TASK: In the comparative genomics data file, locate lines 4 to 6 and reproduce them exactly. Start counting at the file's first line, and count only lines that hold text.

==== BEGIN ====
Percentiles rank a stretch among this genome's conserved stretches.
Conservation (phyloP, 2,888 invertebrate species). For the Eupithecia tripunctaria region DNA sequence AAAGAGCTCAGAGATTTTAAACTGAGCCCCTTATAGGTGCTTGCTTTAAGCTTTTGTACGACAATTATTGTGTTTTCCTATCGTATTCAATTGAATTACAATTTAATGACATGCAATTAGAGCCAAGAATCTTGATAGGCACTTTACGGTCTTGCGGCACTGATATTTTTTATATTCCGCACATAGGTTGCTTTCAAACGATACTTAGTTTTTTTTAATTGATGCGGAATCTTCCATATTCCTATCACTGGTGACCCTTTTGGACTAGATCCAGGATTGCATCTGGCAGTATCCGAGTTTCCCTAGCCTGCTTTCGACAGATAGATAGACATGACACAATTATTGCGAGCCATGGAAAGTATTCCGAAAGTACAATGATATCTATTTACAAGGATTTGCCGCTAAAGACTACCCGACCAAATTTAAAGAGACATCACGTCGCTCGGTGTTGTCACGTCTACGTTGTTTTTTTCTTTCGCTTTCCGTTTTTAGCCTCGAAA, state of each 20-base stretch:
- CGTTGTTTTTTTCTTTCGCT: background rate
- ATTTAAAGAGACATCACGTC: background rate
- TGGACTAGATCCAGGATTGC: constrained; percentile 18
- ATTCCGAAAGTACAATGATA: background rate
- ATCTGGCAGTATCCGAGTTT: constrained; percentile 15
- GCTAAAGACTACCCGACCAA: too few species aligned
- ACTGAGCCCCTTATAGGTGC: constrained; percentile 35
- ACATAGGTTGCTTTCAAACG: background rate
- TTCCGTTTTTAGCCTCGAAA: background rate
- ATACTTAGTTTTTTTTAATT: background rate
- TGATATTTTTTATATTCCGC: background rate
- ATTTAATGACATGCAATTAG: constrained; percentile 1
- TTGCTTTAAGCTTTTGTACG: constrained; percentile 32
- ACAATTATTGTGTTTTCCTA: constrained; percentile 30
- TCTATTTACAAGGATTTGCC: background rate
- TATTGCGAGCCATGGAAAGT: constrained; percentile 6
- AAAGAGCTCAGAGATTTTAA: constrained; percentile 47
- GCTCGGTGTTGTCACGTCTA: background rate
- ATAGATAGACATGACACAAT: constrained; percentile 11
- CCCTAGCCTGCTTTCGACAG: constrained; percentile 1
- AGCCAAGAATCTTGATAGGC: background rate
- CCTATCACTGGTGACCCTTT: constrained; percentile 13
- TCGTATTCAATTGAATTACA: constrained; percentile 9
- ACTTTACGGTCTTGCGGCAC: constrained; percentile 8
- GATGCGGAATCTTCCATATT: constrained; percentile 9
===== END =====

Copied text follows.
- ATTTAAAGAGACATCACGTC: background rate
- TGGACTAGATCCAGGATTGC: constrained; percentile 18
- ATTCCGAAAGTACAATGATA: background rate